Sixty years ago, on the night of 19/20th October 1962, ill-equipped and ill-clad Indian troops on the NEFA front, were subjected to intense Chinese attacks, that wiped out many front-line Indian positions overnight. Communist China’s attack had occurred, just as the world was engrossed with the Cuban missile crisis and the possibility of a nuclear war.
And it ended just after the US and USSR agreed to a truce. China withdrew its troops unilaterally, on 20th November, exactly a month after it had invaded India. But wwhat had led to the debacle of 1962 is worth recalling, not just to honour the memory of those brave men who fought on those Himalayan heights gallantly, but also for the sheer incompetence with which India’s political and military leaders performed that led at least one memoir to be titled ‘The Himalayan blunder’.
India’s political leaders had simply lulled themselves into believing that a confrontation was unlikely as China had been appeased enough, and had been won over, especially after the Panchsheel Agreement of 1954, by which India recognised ‘Tibet as a region of China’.
This left the Tibetans friendless, except for the covert initiatives of the CIA that began around 1954, but without Nehru’s knowledge, as Panditji was obsessed with his non-aligned agenda, and was averse to covert activities. But the clock for the 1962 conflict had begun to tick, in the late 1950s, once the American hand became known to the Chinese.
The CIA, always on the lookout to play the ‘great game’, began engaging with Tibetans in the Indian town of Kalimpong – a hangout for Tibetans and spies – near Darjeeling, more so with the Dalai Lama’s brothers there and in the US. Soon Tibetan volunteers were picked up, and the CIA trained them in the US in guerrilla warfare, armed them with mortars, machine guns, etc. and launched them to harass Chinese troops on the Tibetan plateau.
Transmitted messages from America’s Secretary of State and the US embassy in Delhi, had further got China’s back up. And when the Dalai Lama escaped from Chinese troops in Tibet – with American assistance – into India in March 1959 and was given exile along with his followers by India, it infuriated the Chinese leadership in Peking (now Beijing) that saw the Tibetan issue as their internal matter following China’s occupation of Tibet in 1952. Pandit Nehru claimed he wasn’t in the know about this matter, but China didn’t care.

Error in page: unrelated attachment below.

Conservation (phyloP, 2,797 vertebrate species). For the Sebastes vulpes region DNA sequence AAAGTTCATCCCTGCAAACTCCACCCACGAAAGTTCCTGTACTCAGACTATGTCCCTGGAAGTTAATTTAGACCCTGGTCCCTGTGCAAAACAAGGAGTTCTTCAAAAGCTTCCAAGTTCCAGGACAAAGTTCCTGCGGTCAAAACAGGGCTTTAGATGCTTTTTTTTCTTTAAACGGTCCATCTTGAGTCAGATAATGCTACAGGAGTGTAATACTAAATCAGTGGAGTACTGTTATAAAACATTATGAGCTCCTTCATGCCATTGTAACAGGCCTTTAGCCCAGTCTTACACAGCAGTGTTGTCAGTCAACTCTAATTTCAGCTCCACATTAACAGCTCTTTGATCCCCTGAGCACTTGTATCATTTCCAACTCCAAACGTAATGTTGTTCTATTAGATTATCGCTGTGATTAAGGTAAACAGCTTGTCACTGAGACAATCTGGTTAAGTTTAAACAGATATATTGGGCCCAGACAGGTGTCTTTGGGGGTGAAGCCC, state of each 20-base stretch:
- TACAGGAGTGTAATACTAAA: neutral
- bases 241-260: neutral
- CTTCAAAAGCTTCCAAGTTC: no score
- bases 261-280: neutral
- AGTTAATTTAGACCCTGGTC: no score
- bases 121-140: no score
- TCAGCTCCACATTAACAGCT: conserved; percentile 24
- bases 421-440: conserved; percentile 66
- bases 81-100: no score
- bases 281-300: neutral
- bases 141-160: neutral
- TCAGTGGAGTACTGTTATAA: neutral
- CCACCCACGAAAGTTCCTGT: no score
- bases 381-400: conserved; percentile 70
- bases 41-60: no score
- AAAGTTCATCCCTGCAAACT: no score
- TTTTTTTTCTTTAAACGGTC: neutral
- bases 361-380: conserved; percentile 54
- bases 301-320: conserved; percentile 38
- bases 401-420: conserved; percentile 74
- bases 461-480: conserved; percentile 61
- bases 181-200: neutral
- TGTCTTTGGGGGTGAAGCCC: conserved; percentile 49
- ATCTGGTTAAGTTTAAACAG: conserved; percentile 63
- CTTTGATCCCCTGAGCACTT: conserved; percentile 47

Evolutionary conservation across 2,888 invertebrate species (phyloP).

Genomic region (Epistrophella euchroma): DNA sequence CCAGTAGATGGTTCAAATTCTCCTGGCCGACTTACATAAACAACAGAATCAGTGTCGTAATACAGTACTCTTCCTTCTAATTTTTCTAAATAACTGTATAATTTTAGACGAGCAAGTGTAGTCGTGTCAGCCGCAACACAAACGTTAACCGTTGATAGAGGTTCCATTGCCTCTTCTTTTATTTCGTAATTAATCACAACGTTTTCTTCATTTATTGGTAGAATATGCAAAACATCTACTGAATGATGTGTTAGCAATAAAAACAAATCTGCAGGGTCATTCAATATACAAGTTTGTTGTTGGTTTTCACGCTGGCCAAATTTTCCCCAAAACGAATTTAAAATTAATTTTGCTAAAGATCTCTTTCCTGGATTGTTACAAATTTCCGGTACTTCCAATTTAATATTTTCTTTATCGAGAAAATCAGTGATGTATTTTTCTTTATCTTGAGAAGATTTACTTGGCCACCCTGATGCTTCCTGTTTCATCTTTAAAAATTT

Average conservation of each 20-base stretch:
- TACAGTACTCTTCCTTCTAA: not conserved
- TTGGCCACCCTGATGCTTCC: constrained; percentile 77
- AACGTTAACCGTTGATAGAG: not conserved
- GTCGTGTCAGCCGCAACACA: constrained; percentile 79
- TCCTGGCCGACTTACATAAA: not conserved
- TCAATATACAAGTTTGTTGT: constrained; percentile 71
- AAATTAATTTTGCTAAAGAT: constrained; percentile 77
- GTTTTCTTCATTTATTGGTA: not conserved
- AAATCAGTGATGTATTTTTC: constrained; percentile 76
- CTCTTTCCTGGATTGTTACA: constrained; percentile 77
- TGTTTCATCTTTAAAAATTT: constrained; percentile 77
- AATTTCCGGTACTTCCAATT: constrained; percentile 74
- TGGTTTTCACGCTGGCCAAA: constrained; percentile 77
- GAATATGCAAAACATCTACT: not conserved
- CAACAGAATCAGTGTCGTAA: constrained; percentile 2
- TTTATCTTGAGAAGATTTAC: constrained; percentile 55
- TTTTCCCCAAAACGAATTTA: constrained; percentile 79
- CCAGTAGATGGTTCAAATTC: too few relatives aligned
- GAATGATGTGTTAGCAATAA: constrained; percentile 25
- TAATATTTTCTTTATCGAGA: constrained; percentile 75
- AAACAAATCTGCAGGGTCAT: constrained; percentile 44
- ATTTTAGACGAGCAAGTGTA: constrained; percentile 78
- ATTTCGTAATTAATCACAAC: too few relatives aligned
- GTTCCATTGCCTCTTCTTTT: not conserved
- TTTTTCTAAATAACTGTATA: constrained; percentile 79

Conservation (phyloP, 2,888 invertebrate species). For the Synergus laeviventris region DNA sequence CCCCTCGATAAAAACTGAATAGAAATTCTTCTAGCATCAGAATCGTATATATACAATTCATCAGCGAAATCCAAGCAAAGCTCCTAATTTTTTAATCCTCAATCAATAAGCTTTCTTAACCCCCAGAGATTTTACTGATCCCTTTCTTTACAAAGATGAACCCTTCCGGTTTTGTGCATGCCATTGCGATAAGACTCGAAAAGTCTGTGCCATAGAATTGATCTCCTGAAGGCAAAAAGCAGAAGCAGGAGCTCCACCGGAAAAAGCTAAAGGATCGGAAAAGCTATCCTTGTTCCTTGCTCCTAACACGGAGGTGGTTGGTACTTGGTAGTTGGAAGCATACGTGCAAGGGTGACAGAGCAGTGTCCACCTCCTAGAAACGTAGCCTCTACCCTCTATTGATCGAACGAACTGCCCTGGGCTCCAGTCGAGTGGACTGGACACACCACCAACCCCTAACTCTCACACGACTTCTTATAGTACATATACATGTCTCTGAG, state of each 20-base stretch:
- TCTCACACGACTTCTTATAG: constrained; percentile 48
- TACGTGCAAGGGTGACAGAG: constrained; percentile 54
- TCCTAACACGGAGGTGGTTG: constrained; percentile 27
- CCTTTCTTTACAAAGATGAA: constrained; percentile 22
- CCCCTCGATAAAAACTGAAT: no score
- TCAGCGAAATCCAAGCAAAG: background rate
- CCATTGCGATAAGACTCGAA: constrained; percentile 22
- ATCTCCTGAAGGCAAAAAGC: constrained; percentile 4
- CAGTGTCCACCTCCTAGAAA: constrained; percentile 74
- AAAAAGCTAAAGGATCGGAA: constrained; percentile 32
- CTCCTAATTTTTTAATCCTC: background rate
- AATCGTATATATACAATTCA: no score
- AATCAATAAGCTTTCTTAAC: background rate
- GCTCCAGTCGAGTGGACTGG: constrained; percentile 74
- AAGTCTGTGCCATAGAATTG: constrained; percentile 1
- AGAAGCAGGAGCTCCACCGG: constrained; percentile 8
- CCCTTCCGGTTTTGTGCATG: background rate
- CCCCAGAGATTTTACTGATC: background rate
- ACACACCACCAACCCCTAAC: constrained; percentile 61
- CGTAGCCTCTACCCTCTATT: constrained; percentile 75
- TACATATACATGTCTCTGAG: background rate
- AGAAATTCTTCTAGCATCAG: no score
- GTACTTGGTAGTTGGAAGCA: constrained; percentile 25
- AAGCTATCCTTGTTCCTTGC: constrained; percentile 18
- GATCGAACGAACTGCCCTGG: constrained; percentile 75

The downward slide in Sino-Indian relations was soon hard to reverse, as China began a steady military build-up in Tibet of ground and air forces. Lots of Soviet assistance was provided, following a deal between Mao and Khruschēv, since China had stood up as Moscow’s proxy against the US in the Korean war. But all these signs were ignored by India’s defence minister Krishna Menon and Nehru’s intelligence Czar, BN Mallik, as also IAFs air photographs of China’s military and nuclear facilities at Lop Nor in Tibet.
And as China made claims beyond what India recognised as its traditional boundaries with Tibet – whether at Aksai Chin or south of the McMahon line – an increasingly aggressive Pandit Nehru – under pressure at home – announced that the boundaries with China were settled, ‘map or no map’. And then he ordered the Indian army ‘to throw out the Chinese’ from Indian territories.
A visit by the Chinese premier, Chou en-Lai in 1960 and the ‘Hindi-Chini bhai bhai’ sloganeering during his visit to India wasn’t good enough. Nor was the Chinese proposal of a ‘swap deal’ to settle the boundary dispute, with China keeping the Aksai Chin area and India the area south of the McMahon line. Nehru however dismissed all the repeated calls by military commanders to prepare for the worst, as war mongering. But when teams of i’ll equipped military men were sent beyond the disputed boundary on the Himalayas, to set up look out posts under its ‘forward policy’. But China soon thereafter responded with a severity, that left India’s leadership in shock.
WHEN CHINA ATTACKED
As China attacked in October 1962, Indian army’s front-line units were routed on the NEFA front. In eastern Ladakh, our army put up a much better show, holding on to most of their frontline positions. Though there were many exceptional acts of gallantry by Indian soldiers, most of the generals failed their men, with the exception of Lt Gen(s) Daulet Singh and Bikram Singh in Ladakh and Umrao Singh in 33 Corps in Siliguri.
But the dismal roles of General Thapar, COAS, of Lt Gen LP Sen GOC Eastern Command– who chose to stand aside as the civilians in Delhi interfered and made a mess of things –can never be condoned. Most shocking was the conduct of the pompous GOC of 4 Corps in Assam, Lt.Gen BM ‘Bijji’ Kaul, seen by everyone as Pandit Nehru’s man. Unsuited for the job he’d opted for; he was asked to ‘throw the Chinese out’. But Kaul rushed off to Delhi when the first wave of Chinese attacks came, to report to his political masters about the invasion of NEFA, and stayed back feigning illness, as the Chinese hordes attacked Indian positions right across the McMahon line.